A night of firsts at the Bell Centre
Sergei Samsonov and Janne Niinimaa brought the crowd to its feet late in the thrid period by collaborating on the tying goal to force overtime against the Senators.
MONTREAL - On head coach Guy Carbonneau's first night behind the bench for a regular season home game, a pair of other Habs enjoying their first taste of the Bell Centre crowd took things into their own hands on Saturday against the Senators.
With two points in the standings seemingly slipping away and time winding down in the third period, Canadiens newcomers Sergei Samsonov and Janne Niinimaa teamed up to not only tie the game and force overtime, but also earn the Habs another all important point in the standings.
Acquired from the Dallas Stars in exchange for Mike Ribeiro only two weeks ago, Niinimaa spotted a streaking Samsonov, who fired up the jets and wove his way through a maze of Senators before zipping a wrist shot between Ray Emery's pads with only 3:23 remaining.
While disappointed he and his teammates couldn't secure the full two points by winning the shootout, Samsonov was pleased to have done his part in his regular season home-ice debut.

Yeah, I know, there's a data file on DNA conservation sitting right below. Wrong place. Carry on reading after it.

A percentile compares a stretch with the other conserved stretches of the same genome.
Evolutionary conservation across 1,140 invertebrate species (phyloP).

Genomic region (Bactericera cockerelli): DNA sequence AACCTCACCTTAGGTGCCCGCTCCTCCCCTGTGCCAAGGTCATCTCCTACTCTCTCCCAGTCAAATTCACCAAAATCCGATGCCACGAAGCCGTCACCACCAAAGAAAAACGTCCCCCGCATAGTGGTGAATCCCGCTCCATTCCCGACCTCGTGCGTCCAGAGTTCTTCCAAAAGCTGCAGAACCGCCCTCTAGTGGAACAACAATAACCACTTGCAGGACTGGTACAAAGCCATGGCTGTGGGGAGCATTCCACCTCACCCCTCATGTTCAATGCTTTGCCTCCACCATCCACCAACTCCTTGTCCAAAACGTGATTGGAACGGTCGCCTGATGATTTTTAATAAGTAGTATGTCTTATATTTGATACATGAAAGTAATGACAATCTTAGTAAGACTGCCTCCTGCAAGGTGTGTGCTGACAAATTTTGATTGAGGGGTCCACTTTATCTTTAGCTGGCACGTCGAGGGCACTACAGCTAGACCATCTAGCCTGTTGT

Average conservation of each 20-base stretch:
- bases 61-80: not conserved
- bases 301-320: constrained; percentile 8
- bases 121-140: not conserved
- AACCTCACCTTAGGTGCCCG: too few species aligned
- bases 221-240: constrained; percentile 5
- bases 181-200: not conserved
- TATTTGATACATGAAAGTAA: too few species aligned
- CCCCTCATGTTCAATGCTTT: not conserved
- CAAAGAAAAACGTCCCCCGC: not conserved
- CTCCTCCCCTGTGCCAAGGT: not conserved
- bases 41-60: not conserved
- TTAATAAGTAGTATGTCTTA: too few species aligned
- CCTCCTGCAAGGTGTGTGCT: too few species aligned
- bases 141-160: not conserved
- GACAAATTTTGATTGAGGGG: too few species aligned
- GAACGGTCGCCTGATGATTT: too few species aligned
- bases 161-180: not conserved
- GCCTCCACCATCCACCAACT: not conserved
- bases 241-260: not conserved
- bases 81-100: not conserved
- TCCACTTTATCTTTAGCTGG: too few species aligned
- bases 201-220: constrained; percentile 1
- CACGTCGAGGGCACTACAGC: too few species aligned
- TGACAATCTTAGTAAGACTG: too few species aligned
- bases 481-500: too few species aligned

"It definitely feels good to be able to break the ice with a goal in my first game here at home," admitted Samsonov. "It was exciting but at the same time difficult given the end result."
The shootout loss to the Senators aside, Carbonneau couldn't help but feel satisfied on a night his team clawed back to earn a point after he received a lengthy standing ovation during the pre-game presentations in honor of his first home game as head coach.
"I've always had a great relationship with the fans here," recalled Carbonneau, who spent the first 13 seasons of his NHL career in Montreal, winning a pair of Stanley Cups in 1986 and 1993. 'It was still surprising to hear that kind of reaction from the crowd, but it certainly felt good."
As if Niinimaa's first home game wasn't enough to get his adrenaline pumping, injuries to both Craig Rivet and Mathieu Dandenault saw the Finnish defenseman log over 22 minutes of ice-time to help pick up the slack.
In addition to setting up Samsonov's tying goal, Niinimaa also had the chance to feel what playing in hockey-mad city like Montreal is all about.
"It reminds me of my days in Edmonton where the fans always recognized hard work and were also knowledgeable enough to point out mistakes too," said Niinimaa, who played parts of six seasons with the Oilers from 1998 though 2003. "All I can say is that it's great to be back in such a great hockey town and to play in front of these passionate fans."
Manny Almela is a writer for canadiens.com